The Clash smells of late seventies London and the political and economic situation in England at the time.If one were to name one classic punk group, there's many bound to refer to The Clash. London. Its initial members were all brought together from different early punk bands in the London scene, which was then just getting started. It all turned sour very quickly as the Clash became fashion victims (Designer Punks) and chased the American Dream. There was some redemption some years later with the fabulous London's Calling, but I could never see what al the fuss was about.
However their debut sees The Clash at their rawest, and is their most straightforward punk record. It's loud, it's rough, and it equips the typical and most important punk ethic: it goes back to the roots of rock `n roll. Simple three-chord riffing that makes up short songs with a simple message, often politically charged. The Clash, were known for parodying the life of the middle-class English worker. If I were a poor, and unemployed Youth in the 70's Britain, the Clash would have been my salvation, much like the Smiths were salvation to the misunderstood in the 80s and Oasis were the inspiration for bricklayers in the 90s. But it was all fake, these were part-time rebels who came from rich and privileged backgrounds. They were just pretending to be suffering from a totalitarian regime and oppression, But it worked.
They had a witty lyrical content and a charismatic combination of musicians that gave them a winning formula. After the Self Destruction, notoriety and infamy of the Sex Pistols the public were scrambling to hitch a ride on the new Phenomena " Punk". The record Company's happily sold us the CLASH.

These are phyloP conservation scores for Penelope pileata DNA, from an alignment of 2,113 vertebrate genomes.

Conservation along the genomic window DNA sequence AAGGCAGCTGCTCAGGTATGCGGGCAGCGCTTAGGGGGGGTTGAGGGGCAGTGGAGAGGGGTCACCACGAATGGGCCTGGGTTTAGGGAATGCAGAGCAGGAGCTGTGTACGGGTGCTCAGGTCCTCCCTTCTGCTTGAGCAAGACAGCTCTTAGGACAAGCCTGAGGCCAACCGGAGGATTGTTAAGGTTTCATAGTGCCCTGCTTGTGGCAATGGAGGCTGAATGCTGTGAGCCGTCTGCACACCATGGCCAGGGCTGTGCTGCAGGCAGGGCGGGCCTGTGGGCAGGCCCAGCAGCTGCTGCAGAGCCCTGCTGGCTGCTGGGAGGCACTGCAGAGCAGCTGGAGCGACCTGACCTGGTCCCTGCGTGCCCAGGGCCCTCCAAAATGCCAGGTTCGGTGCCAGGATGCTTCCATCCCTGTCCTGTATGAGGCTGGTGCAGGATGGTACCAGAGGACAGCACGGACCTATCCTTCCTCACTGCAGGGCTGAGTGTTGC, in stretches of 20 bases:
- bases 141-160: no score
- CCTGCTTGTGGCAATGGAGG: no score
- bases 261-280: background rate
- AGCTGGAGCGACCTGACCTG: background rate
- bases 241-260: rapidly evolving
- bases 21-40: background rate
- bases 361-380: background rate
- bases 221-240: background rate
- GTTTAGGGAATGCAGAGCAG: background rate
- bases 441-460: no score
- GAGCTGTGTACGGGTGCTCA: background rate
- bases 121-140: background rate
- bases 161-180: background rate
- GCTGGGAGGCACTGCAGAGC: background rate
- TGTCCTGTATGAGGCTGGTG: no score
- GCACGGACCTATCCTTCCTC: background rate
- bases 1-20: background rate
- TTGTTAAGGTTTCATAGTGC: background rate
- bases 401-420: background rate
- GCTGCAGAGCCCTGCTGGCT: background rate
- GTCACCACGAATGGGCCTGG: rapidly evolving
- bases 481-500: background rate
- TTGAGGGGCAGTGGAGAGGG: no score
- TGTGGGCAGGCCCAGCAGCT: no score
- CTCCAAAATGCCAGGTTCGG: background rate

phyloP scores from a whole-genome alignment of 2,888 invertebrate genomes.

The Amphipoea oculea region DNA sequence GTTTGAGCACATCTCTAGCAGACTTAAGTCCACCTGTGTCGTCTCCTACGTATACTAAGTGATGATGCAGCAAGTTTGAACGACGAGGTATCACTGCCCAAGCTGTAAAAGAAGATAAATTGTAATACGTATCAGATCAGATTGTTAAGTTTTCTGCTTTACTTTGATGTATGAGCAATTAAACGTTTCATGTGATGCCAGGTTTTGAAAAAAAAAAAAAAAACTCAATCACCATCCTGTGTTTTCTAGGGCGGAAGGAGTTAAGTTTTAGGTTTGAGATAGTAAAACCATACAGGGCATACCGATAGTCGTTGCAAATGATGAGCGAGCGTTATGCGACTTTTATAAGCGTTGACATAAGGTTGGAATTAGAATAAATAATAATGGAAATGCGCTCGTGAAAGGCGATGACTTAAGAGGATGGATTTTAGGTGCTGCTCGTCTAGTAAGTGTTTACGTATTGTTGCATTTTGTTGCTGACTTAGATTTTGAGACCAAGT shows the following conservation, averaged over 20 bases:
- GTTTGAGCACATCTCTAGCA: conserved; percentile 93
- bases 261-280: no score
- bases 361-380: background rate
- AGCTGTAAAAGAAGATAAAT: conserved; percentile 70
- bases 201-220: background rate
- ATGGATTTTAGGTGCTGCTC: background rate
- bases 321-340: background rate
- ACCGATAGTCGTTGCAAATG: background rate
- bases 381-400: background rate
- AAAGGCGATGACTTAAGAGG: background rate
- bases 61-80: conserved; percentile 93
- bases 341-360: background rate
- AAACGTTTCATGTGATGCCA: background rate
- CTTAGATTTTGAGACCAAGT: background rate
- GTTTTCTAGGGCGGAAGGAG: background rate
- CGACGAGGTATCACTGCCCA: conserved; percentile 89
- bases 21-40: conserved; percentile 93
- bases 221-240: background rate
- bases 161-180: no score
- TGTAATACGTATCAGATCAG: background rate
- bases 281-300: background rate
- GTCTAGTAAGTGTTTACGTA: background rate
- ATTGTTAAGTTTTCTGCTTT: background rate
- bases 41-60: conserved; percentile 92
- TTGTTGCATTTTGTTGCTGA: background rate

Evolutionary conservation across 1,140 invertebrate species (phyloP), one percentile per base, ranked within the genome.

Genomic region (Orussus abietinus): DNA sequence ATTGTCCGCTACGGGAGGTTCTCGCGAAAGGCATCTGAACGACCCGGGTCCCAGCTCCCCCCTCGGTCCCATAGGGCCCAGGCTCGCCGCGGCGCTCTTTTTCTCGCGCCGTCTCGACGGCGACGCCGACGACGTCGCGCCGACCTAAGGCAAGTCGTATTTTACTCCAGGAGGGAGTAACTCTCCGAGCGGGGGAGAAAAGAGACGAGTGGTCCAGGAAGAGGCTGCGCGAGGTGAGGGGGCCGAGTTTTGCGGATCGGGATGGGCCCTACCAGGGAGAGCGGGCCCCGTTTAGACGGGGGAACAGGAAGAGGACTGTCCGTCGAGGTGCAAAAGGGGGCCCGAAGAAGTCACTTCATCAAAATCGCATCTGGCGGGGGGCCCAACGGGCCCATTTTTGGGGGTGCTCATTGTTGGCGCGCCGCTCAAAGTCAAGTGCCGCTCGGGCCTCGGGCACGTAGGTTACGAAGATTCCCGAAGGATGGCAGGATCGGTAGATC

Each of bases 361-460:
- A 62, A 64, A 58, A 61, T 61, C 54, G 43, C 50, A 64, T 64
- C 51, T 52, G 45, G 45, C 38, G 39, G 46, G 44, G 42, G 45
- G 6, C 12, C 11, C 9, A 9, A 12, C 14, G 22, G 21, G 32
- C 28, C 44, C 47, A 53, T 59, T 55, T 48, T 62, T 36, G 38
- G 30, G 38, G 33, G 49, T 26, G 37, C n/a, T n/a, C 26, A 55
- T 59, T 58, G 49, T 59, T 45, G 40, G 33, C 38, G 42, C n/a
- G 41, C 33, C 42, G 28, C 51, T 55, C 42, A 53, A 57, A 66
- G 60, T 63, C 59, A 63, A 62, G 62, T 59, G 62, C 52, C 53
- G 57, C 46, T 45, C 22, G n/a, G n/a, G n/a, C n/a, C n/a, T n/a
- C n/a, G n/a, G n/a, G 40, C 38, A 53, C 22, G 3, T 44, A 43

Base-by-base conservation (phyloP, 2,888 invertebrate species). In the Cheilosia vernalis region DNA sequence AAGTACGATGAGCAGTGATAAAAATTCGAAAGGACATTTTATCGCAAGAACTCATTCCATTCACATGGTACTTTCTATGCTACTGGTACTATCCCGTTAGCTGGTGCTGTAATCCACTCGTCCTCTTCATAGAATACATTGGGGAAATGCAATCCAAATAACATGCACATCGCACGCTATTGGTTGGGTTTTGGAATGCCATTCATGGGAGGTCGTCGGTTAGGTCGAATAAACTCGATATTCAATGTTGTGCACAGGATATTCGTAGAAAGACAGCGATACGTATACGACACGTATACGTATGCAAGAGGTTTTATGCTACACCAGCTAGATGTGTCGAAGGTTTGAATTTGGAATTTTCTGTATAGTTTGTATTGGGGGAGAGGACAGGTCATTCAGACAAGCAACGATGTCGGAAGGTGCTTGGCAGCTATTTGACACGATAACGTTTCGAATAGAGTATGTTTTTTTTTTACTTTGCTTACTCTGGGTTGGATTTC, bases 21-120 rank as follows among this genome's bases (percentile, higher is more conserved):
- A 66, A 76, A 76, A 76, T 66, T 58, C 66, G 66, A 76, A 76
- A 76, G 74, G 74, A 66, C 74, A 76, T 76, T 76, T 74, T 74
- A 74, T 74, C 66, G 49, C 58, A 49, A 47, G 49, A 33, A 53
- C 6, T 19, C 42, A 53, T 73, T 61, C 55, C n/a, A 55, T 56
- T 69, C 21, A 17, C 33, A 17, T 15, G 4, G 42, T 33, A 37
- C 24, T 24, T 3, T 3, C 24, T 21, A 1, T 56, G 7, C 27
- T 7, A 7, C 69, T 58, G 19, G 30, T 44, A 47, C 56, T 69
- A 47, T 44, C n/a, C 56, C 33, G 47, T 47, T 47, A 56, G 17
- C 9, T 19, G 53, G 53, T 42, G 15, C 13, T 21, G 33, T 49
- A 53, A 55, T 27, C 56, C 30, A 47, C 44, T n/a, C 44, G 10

The main musical appeal to The Clash lies in, most notably on this first record, the two main figures Strummer and Jones. The former has just about the perfect punk voice; gruff and raw, and on top of that, it's thickly London accented with a heavy dose of Britishness, masterfully shouting its way through the songs. The latter, coming up with those simple but undeniably catchy riffs and fast, short solos, as well as providing his far different, much cleaner, poppier voice on occasions, is a powerful creative force in his own way.
Raw and trebly, second to the Pistols Never Mind the Bollocks this is the only other punk album to buy.. Frontman Joe Strummer barks like a rabid bulldog, often incomprehensible, but you don't have to understand the words for the syllables to impact. Those days seem so long a go now as I pen this review and the issue sang with such gusto still haven't gone away, perhaps that tells a story in itself.
The kids of 77 are now nearly 50 with mortgages and careers a nice 4 x 4 and a villa in Portugal. So much for Teenage Kicks - We grow up an like a caterpillar morph into something our teenage shadow would dispise.
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